- Ginger: Stimulating, warming and antibacterial, ginger boosts tremendous health benefits. Ginger is also an excellent expectorant, balanced by antispasmodic and properties – helping to produce an effective, productive cough, without painful coughing fits. Ginger is also reputed to relieve pain and quell nausea.
- Horseradish: The sinus opening benefit of horseradish is undisputed, but this pungent root also in a powerful immune stimulant and, due to its high vitamin C content, is remarkable antioxidant.
- Garlic: Known as a “blood cleanser”, garlic boasts antimicrobial and antiseptic properties. A “cure-all” no matter how you look at it. And it repels vampires, which is a good thing.
- Onion: Loaded with sulfur, quercetin and a variety of vitamins and minerals, onion is a stellar immune booster encouraging peak performance of the body’s natural defenses.
- Orange: Vitamin C. Lots of it. (drops mic; leaves stage)
- Jalapeno Pepper: These peppers bring more of that sinus searing heat, along with a ton of vitamins and capsaicin to stimulate the immune system, relieve pain and speed cell recovery.
- Honey: Antimicrobial and preservative. And sweet. Very sweet. Which we will need – because this fire cider is going to be SPICY!
Herbal Additions to Consider
The addition can help increase the benefits of fire cider.
- Turmeric: Bright yellow and a chief inflammation reliever, turmeric also is an excellent detoxifier.
- Astragalus Root: This adaptogenic herb motivates to immune system of recognize and fight foreign microbes.
- Echinacea Root: This well known immune system heavyweight is associated with reduced cold and flu symptom duration.
- Rosemary: An extraordinary antioxidant, rosemary can offer cell protection and offer expectorant action to boot.
- Thyme: A bang up good herb, thyme is antibacterial, antiseptic, diaphoretic (encourages perspiration; reduces severity of fevers) expectorant, and stimulating.
- Back Pepper: This pungent everyday spice is well known to loosen one’s sinuses and has antioxidant and anti-inflammatory benefits to boot.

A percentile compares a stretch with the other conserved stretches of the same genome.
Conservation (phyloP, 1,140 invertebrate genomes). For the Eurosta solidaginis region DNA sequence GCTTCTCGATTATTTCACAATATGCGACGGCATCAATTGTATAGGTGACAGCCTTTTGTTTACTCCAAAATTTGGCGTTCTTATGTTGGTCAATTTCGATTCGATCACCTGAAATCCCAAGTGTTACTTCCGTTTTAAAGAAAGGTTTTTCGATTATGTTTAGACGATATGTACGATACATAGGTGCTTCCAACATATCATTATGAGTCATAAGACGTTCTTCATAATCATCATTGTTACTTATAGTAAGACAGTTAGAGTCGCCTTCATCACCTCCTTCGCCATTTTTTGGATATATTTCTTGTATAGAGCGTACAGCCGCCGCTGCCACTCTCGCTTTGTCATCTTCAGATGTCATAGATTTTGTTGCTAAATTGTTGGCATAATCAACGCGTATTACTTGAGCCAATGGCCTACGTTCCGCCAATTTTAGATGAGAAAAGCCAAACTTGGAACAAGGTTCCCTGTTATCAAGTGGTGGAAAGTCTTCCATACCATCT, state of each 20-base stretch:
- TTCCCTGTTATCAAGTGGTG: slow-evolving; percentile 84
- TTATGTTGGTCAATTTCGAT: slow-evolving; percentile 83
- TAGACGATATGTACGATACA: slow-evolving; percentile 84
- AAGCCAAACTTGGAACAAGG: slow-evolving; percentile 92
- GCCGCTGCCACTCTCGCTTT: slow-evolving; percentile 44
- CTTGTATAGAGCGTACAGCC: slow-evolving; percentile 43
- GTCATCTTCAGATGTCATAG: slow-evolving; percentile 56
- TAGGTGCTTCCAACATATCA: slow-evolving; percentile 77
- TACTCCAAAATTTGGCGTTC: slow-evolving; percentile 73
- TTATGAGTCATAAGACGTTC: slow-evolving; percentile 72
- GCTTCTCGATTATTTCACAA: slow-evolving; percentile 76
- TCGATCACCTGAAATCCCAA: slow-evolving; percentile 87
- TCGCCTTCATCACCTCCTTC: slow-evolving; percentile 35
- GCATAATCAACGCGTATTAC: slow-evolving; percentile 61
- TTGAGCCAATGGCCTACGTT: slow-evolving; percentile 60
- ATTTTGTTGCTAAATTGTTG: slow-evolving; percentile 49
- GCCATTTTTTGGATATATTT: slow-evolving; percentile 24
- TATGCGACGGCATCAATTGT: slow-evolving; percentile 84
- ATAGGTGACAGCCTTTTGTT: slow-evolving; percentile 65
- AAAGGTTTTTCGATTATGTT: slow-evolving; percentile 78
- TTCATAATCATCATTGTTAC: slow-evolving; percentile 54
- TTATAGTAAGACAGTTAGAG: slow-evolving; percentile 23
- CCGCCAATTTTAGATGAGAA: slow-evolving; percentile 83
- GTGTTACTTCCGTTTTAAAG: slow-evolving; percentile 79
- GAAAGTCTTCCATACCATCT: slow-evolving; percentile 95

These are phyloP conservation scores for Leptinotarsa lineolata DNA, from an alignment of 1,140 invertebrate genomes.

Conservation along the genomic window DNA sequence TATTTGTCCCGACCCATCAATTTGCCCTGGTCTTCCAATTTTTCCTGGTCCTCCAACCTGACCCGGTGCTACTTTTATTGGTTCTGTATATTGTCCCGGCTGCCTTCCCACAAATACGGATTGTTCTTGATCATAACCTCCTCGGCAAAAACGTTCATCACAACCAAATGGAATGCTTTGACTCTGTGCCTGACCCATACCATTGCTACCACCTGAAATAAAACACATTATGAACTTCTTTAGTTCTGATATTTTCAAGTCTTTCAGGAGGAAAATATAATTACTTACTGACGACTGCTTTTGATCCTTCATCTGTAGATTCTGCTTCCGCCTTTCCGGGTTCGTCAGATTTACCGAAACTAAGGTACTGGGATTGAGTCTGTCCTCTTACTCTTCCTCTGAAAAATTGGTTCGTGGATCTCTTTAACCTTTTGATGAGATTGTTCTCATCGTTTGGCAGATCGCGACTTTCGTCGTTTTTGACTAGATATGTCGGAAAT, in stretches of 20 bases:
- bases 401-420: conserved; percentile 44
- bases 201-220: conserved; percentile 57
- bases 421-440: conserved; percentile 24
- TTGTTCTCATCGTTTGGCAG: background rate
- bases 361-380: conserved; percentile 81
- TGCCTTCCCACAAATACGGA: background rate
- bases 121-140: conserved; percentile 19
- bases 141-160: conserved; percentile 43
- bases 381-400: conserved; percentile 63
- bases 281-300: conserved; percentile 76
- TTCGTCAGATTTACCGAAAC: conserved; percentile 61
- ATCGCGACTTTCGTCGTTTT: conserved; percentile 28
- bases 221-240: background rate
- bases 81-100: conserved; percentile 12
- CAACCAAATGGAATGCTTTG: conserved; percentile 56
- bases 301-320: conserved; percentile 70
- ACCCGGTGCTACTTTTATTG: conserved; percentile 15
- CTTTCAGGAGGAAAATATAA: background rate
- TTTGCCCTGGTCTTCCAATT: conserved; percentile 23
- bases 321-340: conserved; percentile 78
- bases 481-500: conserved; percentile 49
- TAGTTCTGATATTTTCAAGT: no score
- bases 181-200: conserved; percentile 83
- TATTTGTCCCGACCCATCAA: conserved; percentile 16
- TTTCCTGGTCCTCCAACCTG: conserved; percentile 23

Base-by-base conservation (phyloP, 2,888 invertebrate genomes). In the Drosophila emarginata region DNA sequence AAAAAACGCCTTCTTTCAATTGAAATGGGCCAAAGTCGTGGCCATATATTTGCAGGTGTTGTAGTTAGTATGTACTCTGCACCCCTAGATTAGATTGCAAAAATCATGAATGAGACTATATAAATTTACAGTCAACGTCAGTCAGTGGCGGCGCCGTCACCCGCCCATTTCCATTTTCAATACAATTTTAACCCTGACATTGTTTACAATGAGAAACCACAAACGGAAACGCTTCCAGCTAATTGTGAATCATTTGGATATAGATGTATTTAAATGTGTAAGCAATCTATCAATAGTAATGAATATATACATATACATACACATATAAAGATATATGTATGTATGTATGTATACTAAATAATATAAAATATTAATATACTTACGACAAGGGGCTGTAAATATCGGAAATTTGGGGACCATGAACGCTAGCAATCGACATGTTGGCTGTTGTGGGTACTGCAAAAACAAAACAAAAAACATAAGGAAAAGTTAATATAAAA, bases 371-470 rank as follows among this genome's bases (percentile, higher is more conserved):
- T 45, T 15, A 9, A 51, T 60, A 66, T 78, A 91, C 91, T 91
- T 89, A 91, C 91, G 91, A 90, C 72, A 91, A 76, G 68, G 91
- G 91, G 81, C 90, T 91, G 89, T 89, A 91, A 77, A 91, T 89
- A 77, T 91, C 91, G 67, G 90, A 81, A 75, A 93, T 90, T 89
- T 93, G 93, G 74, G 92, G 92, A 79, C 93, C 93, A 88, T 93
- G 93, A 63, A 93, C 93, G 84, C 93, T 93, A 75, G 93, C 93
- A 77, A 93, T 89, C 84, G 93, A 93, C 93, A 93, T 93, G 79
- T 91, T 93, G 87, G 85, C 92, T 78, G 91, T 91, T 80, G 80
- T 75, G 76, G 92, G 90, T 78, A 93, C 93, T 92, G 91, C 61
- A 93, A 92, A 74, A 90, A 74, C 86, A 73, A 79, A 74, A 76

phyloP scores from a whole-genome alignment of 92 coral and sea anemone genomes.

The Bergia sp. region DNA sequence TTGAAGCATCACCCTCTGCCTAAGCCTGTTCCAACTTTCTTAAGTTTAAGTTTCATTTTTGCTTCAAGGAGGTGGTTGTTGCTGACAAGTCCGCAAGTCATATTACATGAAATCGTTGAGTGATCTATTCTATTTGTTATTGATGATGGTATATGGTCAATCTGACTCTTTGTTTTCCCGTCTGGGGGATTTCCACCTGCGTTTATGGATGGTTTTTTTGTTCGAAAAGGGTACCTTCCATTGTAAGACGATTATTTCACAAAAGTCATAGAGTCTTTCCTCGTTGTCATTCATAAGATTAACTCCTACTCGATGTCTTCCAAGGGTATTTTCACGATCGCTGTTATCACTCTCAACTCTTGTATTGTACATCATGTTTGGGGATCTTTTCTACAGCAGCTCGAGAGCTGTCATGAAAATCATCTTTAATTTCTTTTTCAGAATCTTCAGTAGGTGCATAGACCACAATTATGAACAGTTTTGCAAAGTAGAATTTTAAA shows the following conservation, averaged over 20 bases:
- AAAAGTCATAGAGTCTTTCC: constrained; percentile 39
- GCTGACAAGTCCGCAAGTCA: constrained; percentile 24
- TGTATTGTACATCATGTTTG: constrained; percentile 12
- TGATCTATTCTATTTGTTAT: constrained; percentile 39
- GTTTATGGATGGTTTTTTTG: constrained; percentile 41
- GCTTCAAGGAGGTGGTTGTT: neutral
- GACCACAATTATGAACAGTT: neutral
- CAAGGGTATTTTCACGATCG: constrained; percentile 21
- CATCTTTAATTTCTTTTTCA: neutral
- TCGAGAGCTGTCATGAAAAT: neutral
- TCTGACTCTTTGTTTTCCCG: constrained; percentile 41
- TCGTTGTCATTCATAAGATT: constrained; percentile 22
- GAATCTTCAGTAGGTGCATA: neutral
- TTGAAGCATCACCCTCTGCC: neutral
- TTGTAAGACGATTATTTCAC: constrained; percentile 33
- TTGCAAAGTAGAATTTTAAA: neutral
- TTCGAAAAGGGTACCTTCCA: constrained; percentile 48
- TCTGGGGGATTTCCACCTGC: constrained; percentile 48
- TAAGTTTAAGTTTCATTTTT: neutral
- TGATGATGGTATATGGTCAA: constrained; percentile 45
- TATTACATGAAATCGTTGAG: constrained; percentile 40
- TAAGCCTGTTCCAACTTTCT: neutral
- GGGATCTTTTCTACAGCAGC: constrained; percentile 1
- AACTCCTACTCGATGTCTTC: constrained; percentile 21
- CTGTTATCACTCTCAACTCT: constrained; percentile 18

Oh, and don’t throw away the spent pulp after infusing – you can reap the benefits of fire cider in foods! Freeze it in ice cube trays or dehydrate it, and add as a flavor base for soups, stew and sautés. Cheers to health, freedom and Fire Cider!!!
Want more? Try this Fire Cider Marc Egg Flower Soup recipe!
Nitty Gritty Fire Cider
- ½ cup ginger root grated
- ½ cup horseradish root grated
- 1 head garlic minced
- 1 medium onion finely chopped
- 1 jalapeno pepper sliced
- 1 orange slightly pureed in food processor or thinly sliced
- 1/4 cup fresh turmeric
- 4 cups raw apple cider vinegar or more to cover
- 2 tablespoons black peppercorns lightly crushed
- 1/2-1 cup raw honey to taste
- Place the ginger, horseradish, garlic, onion, jalapeño, orange, turmeric and peppercorns in a jar. Pour the vinegar over the ingredients to cover them.
- If using a metal lid, place a square of wax or parchment paper between the lid and jar. Secure the lid to the jar and infuse it in a dark, cool place, shaking daily for 4 to 6 weeks.
- After the infusion is complete (after 4 to 6 weeks), strain it and add the honey to taste. Bottle and store it in a cool, dark place or in the refrigerator. I bottle my fire cider in 16-ounce glass swingtop bottles, giving some as gifts
Could you please tell me how much honey you and your family use with this recipe?
Thank you for your time 😉
I included the dosage information on the “recipe card”, but here is is “Dosage: Adults – 1 tablespoon daily, straight or in juice or water as a tonic or 1 tablespoon every 3-4 hours for acute cold/flu symptoms. Children 2-12 – 1 teaspoon daily as tonic in juice or water, or ½ teaspoon every 3-4 hours for acute symptoms.”
As for the honey addition, I recommend it to taste. I generally prefer it not as sweet, although others might want to more to offset the pungency. The most important part is that you LIKE it enough to use it regularly. Hope that helps!
Can you, very please, share what size glass jar we should use for this? I want to start off using the right size. Thank you so much.
You could pack this all into a quart jar.
Thank you for sharing this recipe. I am new to medicine making and am excited to try this. The directions say to add peppercorns to the jar but they are not listed in the ingredients. How much do I use?
A couple tablespoons! Thank you for drawing my attention to the omission!
Thanks for this recipe. How much of each herbal addition do you recommend to add?
What is the shelf life and storage